Inhaled Insulin: An Overview
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John R. White, Jr., PA-C, PharmD, and R. Keith Campbell, MBA, RPh, CDE
Various methods of insulin administration other than injection have been sought since the discovery of insulin. For the past several years, systems that deliver insulin via the pulmonary route have been developed and evaluated. Based on available data, pulmonary insulin appears to be safe, efficacious, and well accepted by patients. This article describes the technology behind several of these pulmonary administration systems and outlines the most recent data from clinical trials evaluating pulmonary insulin.
The first patient to receive a dose of insulin was 14-year-old, 65-lb Leonard Thompson. He received an impure injection of 15 ml, which was described as “a thick brown muck,” on January 11, 1922. His blood glucose fell slightly, and because of the impurities in the extract, he developed an abscess at the site of one of his injections.1
Since then, a plethora of purer forms of insulin and insulins with various time action profiles have been produced, approved, and administered.2
Protamine zinc insulin was introduced in the 1930s. NPH was introduced in the 1940s. The lente series was introduced in the 1950s.2 Advances in chromotography in the 1960s and 1970s led to the production of highly purified insulins. In the 1980s, recombinant DNA technology was used to produce human insulin. Insulin was the first drug ever produced by recombinant technology.
More recently, DNA technology has led to the ability to synthesize insulin analogs. To date, more than 300 insulin analogs have been produced.2 While the purity of insulin has increased and the needle size for injections has decreased, thus reducing the discomfort associated with subcutaneous insulin injections, no method of insulin delivery other than injection is currently available.
The concept of nasally administered insulin first appeared in 1935.3 Unfortunately, low bioavailability and great variability in absorption found in research done thus far have demonstrated that nasally administered insulin is not particularly practical.
Several years ago, interest in the possibility of administering insulin via the pulmonary route surfaced. Since that time, several methods have evolved that may eventually bring this idea to fruition. This article briefly reviews the physiological and pharmacological basis for pulmonary insulin and discusses several of the more salient systems currently being evaluated in the United States.
Rapidly acting pulmonary insulin:
Recent technological advances have made it feasible to deliver insulin to the alveolar space. Here, it is rapidly absorbed into the alveolar capillaries and disbursed throughout the systemic circulation. Alveolar epithelium measures ~100 m2 (the size of a tennis court).4 This extremely vascularized surface is very permeable, making inhaled insulin an attractive alternative to injections. The absorptive ability of the alveolar surface stands in contrast to the thick layered mucosoa of the upper airways and the bronchial tree, which are relatively impermeable to peptide drugs.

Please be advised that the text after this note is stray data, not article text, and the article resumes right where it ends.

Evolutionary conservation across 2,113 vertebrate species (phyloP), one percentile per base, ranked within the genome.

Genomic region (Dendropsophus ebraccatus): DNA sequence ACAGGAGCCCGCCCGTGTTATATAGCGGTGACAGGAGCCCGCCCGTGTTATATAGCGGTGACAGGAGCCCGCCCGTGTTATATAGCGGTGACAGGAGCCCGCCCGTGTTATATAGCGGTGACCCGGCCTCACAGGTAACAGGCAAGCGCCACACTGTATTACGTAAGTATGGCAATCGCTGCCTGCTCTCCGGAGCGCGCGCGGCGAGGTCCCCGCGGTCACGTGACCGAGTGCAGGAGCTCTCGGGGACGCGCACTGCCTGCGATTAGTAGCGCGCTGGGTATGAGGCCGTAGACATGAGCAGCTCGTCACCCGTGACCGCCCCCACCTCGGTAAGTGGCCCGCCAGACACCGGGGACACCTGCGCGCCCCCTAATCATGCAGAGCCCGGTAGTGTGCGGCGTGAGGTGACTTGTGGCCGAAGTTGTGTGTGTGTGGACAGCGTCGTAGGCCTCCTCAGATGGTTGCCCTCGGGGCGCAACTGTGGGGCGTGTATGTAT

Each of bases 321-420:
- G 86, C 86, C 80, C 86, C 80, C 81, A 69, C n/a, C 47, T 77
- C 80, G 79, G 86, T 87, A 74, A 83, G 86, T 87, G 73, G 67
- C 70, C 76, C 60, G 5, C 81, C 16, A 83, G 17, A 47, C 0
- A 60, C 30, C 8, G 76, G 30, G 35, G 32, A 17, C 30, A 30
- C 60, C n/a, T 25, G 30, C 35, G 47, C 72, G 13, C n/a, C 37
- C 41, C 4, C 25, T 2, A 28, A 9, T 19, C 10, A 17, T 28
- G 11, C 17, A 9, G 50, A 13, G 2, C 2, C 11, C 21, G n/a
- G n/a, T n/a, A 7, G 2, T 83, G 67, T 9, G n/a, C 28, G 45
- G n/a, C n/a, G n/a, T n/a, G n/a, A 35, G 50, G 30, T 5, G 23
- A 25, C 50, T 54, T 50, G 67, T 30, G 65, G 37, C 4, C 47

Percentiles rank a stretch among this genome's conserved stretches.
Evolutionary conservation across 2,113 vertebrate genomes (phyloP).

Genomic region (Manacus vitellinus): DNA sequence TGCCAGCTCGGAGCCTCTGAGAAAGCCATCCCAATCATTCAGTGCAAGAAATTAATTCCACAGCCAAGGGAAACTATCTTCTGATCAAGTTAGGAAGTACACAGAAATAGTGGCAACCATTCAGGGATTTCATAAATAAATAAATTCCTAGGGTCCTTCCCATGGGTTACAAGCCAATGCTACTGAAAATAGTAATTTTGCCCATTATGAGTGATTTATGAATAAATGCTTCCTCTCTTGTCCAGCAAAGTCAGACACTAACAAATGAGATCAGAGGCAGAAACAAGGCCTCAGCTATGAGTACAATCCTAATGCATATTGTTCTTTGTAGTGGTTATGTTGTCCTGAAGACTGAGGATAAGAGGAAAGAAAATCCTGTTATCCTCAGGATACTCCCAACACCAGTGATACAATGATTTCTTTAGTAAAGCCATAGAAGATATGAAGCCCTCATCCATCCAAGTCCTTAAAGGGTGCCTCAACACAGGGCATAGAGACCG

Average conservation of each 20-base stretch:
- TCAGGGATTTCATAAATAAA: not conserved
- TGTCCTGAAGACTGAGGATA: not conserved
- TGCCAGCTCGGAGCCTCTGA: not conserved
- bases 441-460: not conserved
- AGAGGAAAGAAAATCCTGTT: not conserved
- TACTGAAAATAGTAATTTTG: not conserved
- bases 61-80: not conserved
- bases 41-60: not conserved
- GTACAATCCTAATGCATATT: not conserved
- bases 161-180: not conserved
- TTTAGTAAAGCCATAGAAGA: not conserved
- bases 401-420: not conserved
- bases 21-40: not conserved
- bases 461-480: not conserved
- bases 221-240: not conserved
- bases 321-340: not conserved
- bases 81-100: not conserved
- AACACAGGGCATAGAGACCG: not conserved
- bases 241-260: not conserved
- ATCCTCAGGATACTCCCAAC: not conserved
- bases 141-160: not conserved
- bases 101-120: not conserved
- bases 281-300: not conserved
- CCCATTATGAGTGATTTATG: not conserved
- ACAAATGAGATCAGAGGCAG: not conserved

Until quite recently, insulins administered via the pulmonary route in human studies were soluble, rapid-acting formulations. Technology is now available that may allow for the pulmonary administration of longer-acting, as well as rapid-acting, insulin compounds.
Two of the more well-known and highly publicized inhalation systems are those from Inhaled Therapeutics of San Carlos, Calif., which is working in collaboration with Pfizer and Aventis, and from Aradigm Corporation of Hayward, Calif. These two systems use different technology to deliver insulin via the pulmonary route.
1) The Inhaled Therapeutics
Inhaled Therapeutics uses a technology it developed called “PulmoSol powder technology” to create the right-sized particles to reach the deep lung. These particles are highly soluble and quickly dissolve upon reaching the alveoli. They then pass a single cellular layer into the circulation.
Powdered aerosolized particles can contain up to 95% pure drug, in contrast to aqueous aerosols, which typically contain only 1 or 2% drug and about 98% water. These powder aerosols carry approximately five times more drug in a single breath than does a metered-dose inhaler system and much more drug than do liquid or nebulizer systems.5
The PulmoSol glass
stabilization system :
Insulin from this system will be available in “blister packs” and will remain stable at room temperature for up to 2 years. The device used with the Inhaled Therapeutics system is the size of a mechanical flashlight and is very easy to use.
(Click on the image for a larger view)
Long acting Pulmonary
Unfortunately, the doses required in this trial were very high. Doses of 9 mg of powder were administered to rats weighing 0.3 kg. This would be roughly equivalent to a 2,100-mg dose for a 70-kg human—a mass probably too large to be inhaled on a regular basis.
1) AIR :
Several viable methods for the pulmonary delivery of insulin are currently in development. Based on available data, pulmonary insulin appears to be effective and safe.
While the majority of insulin delivery systems being evaluated use rapid-acting insulin, systems are also being developed that may allow for the administration of long-acting insulins. Ease of administration of pulmonary insulin may lead to better compliance and better glycemic control in the long run.